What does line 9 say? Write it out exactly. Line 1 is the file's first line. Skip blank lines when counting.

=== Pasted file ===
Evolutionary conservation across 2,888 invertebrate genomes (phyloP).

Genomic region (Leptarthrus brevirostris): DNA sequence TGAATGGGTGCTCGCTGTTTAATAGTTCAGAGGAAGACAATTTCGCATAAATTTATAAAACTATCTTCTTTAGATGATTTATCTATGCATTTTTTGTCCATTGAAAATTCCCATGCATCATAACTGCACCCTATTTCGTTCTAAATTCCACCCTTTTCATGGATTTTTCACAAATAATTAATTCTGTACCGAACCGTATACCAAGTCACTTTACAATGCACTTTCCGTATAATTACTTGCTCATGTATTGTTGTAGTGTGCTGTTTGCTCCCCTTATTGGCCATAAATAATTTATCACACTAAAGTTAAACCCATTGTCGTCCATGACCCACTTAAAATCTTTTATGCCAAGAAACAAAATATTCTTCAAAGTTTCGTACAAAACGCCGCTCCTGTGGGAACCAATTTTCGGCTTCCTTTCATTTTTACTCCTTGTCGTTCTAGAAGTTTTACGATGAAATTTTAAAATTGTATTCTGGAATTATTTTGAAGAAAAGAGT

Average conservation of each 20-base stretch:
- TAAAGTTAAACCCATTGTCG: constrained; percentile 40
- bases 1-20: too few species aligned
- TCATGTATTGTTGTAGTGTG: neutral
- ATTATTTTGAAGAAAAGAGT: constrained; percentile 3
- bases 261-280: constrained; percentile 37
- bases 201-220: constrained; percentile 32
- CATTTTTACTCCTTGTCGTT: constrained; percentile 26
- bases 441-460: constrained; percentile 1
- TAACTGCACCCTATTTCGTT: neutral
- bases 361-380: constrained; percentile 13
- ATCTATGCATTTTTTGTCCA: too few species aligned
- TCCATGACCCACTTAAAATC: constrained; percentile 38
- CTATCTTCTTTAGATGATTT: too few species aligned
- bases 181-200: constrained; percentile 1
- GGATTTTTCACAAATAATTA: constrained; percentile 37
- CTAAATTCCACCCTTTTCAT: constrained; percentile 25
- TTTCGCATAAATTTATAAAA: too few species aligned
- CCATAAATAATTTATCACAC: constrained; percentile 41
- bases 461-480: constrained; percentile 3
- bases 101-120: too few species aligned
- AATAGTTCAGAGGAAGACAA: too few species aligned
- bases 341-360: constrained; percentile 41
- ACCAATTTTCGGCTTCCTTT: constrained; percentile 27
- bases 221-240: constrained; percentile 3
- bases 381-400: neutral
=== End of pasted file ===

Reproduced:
- bases 201-220: constrained; percentile 32